Referring now to FIGS. 6 and 7, a sealable enclosure 60 is shown. Enclosure 60 is generally a clamtype hollow member integrally formed of a suitable plastic material such as polypropylene. Enclosure 60 comprises two main members, a base shell 62 and an upper shell 64 hingedly attached thereto and engageable with the lower shell to form a substantially enclosed container.

Base shell 62 includes a substantially flat bottom 66 and is bounded by upwardly extending side walls 68 and 69 and back wall 70, side walls 68 and 69 extending substantially further upwardly than back wall 70. Additionally, a front wall 70a extends up from bottom 66. Base shell 62 further includes an open tapered front portion 72 which accepts the side-by-side connected cable assembly. The tapered front portion is divided into two cable receiving channels 74 and 76 by two pairs of upstanding partitions 77a-77b and 78a-78b. The outside partitions 77a and 78b are spaced inwardly from the side wwalls 68 and 66 respectively, have flat rib portions 71a and 71c thereof extending toward the rear of the base 62. Further, with side walls 68 and 69 they form therebetween a pair of side vents 80 and 82 which will be described in detail hereinafter. The inner partitions 77b and 78b have a rearwardly extending rib portion 71b which includes a centrally located cavity 79 which accommodates bolt 52 of the connector assembly 10. The rear portion of base shell 62 forms a connection receiving region 84 for accommodating the signal conductor connections 83.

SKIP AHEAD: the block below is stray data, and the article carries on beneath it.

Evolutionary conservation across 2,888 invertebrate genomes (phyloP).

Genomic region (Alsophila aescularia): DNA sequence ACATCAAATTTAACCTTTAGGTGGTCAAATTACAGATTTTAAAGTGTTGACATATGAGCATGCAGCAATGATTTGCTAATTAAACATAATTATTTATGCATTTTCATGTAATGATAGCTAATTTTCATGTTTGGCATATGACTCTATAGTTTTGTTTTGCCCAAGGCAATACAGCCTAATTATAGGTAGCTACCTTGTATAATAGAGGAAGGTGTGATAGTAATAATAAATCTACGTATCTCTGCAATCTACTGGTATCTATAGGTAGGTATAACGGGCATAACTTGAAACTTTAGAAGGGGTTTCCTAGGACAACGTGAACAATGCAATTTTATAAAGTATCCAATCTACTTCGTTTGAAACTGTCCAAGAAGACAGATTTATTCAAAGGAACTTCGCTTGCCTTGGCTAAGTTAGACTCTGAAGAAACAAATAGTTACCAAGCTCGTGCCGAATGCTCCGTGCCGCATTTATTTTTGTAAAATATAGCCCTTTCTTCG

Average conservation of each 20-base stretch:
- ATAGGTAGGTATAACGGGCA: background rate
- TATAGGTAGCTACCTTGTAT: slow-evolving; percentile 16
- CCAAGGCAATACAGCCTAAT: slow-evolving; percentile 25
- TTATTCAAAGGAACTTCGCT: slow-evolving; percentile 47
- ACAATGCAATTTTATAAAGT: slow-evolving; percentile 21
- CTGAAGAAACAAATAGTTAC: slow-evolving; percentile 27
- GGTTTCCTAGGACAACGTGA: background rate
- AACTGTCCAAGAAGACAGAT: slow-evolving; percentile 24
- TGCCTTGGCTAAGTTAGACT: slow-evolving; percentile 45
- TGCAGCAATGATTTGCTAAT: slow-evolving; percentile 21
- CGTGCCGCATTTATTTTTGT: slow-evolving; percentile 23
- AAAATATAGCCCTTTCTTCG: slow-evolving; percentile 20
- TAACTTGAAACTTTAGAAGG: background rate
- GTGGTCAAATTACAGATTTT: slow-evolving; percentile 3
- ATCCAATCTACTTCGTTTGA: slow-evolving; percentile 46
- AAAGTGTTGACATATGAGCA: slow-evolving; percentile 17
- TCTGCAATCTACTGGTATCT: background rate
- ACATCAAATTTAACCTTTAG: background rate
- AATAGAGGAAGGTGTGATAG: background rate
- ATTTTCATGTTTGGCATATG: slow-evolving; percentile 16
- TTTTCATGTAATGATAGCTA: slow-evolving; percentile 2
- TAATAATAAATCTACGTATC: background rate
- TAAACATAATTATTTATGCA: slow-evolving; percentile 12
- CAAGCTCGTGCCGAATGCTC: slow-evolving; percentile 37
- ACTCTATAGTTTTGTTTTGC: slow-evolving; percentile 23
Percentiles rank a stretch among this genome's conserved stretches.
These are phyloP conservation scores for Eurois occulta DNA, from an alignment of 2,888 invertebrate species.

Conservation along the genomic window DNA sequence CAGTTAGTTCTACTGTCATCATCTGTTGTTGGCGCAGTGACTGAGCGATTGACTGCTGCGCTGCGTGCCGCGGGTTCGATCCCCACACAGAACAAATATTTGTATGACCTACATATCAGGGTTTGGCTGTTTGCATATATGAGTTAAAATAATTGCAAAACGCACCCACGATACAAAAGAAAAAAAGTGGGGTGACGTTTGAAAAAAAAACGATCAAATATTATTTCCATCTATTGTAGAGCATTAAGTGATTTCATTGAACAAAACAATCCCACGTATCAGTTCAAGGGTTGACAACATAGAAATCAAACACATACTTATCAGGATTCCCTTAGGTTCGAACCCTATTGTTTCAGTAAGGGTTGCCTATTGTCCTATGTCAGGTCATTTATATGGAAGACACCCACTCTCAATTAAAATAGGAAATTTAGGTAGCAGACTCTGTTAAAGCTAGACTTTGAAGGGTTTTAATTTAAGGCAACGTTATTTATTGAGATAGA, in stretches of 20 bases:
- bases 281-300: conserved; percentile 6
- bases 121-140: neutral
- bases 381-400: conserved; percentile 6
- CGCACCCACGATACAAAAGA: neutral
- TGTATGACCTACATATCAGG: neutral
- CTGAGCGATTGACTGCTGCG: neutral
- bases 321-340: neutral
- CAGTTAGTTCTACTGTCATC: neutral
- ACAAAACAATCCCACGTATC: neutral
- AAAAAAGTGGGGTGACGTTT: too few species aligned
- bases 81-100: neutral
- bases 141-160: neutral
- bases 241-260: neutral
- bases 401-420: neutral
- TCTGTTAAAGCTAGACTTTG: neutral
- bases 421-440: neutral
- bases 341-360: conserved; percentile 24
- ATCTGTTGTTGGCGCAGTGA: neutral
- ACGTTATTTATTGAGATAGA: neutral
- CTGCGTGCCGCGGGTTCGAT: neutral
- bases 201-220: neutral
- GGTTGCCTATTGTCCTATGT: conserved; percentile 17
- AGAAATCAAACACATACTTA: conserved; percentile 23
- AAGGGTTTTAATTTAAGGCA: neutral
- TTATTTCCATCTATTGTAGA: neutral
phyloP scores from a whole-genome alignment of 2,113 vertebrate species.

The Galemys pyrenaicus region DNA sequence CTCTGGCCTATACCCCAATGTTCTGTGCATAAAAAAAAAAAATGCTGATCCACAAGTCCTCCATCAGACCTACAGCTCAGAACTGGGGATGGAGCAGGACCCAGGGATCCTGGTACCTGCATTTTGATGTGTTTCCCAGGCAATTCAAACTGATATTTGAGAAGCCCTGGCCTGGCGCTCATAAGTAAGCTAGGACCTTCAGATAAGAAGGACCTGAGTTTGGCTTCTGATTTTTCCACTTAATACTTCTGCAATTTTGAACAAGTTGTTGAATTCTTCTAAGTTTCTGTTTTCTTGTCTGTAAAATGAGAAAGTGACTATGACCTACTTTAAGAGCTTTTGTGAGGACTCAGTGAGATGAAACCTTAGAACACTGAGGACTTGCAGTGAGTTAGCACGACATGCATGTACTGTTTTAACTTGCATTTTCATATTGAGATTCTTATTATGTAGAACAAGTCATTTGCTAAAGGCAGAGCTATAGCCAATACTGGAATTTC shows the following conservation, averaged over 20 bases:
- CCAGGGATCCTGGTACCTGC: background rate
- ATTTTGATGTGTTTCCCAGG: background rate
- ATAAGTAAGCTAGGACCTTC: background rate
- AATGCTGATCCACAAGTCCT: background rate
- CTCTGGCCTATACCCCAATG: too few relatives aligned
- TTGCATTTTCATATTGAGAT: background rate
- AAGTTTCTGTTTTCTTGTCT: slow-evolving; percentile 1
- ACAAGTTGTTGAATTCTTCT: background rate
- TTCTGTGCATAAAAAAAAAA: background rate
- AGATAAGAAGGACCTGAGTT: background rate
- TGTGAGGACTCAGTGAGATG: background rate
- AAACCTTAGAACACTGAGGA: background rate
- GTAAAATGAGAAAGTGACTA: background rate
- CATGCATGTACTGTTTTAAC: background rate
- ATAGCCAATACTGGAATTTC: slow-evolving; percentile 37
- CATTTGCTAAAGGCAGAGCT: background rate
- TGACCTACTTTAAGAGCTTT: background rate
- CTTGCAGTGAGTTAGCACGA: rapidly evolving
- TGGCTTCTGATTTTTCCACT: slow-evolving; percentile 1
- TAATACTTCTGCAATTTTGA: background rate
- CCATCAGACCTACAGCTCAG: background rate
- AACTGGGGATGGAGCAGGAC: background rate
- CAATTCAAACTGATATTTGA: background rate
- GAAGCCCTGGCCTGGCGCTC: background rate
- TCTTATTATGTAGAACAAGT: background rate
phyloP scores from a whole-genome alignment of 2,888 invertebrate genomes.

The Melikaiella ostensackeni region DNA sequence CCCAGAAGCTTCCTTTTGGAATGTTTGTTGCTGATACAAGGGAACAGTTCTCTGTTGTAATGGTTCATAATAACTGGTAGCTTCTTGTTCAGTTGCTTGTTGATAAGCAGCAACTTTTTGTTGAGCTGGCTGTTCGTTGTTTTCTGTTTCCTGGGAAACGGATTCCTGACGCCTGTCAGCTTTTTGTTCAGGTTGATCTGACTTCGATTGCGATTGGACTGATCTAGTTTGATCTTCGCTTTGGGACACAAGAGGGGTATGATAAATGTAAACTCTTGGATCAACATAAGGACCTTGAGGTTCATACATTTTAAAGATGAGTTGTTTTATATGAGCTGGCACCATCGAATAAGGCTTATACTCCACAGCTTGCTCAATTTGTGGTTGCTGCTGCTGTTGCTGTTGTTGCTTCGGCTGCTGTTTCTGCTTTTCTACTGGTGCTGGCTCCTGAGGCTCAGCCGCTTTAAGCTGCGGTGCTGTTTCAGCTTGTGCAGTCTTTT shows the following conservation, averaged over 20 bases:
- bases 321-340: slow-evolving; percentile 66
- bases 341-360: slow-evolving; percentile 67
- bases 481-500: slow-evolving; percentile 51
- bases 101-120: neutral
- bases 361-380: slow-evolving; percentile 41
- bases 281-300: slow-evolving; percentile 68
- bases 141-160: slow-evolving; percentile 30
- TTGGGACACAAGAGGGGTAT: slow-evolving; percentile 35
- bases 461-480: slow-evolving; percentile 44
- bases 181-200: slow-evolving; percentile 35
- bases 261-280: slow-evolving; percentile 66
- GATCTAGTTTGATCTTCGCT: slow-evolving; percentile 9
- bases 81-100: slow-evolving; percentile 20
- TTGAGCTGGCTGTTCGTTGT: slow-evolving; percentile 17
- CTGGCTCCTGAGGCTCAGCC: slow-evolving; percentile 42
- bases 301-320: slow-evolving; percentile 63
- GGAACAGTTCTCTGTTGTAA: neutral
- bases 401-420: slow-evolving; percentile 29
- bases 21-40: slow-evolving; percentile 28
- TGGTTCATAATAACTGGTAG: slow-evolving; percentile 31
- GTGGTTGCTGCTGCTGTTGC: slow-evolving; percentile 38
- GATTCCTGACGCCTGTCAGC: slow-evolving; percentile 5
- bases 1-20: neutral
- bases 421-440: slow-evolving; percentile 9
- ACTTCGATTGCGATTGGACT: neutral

Upper shell 64 is attached to base shell 62 by a web of material therebetween which forms a hinge 75. Hinge 75 allows upper shell 64 to serve as a cover for enclosing base shell 62. A snap 85 or another conventional locking arrangement secures upper shell 64 in a closed position over base shell 62. As with base shell 62, upper shell 64 is bounded by side wealls 86 and 87, back wall 89 and front wall 89a. The dimensions of upper shell 64 are slightly greater than the corresponding dimension of base shell 62, to permit upper shell 64 to enclose base shell 62 as shown in FIG. 8. Upper shell 64 further includes three longitudinal ribs 88a, 88b and 88c, which correspond with the extending rib portions 71a-c of portions 77a-77b and 78a-78b of base shell 62 to further define the cable receiving channels 74 and 76. Central rib 88b also includes a centrally located cavity 85 which accommodates nut 50 of the connector assembly 10.

As enclosure 60 provides a moisture-proof seal around the cable connection, the upper and lower shells 62 and 64 are filled with a petroleum based gel 90 which is similar to gel 11d of cable 11. Gel 11d may be contained in either one or both of base shell 62 and upper shell 64.

As shown in FIG. 8, the connected cables 11 and 11', having conventional signal connectors 83 and ground shield connector 10 connected thereto, are inserted into the base shell 62 of the opened enclosure 60. Each of cables 11 and 11' lies in the respective cable receiving channel 74 and 76. The connector screw is inserted into cavity 79 for proper connector positioning. The signal-conductor connections 83 lie in region 84. Upon closure of upper shell 64 connector 10 is seated in the central portion of base shell 62 with nut 50 and bolt 52 being accommodated in cavities 79 and 85, respectively. As the cables 11 and 11' and connector assembly 10 have displaced some of the petroleum gel 90, this excess gel will be expelled through vent openings 80 and 82 at the front portion 72. Thus, the connection will be fully enclosed and encased in gel 90 thereby insuring a moisture-proof seal. The integrally formed enclosure 60 of the present invention allows all electrical connections to be done externally thereof. The connected assembly may then be securely seated in the enclosure, which is conveniently seated in a shell-type manner.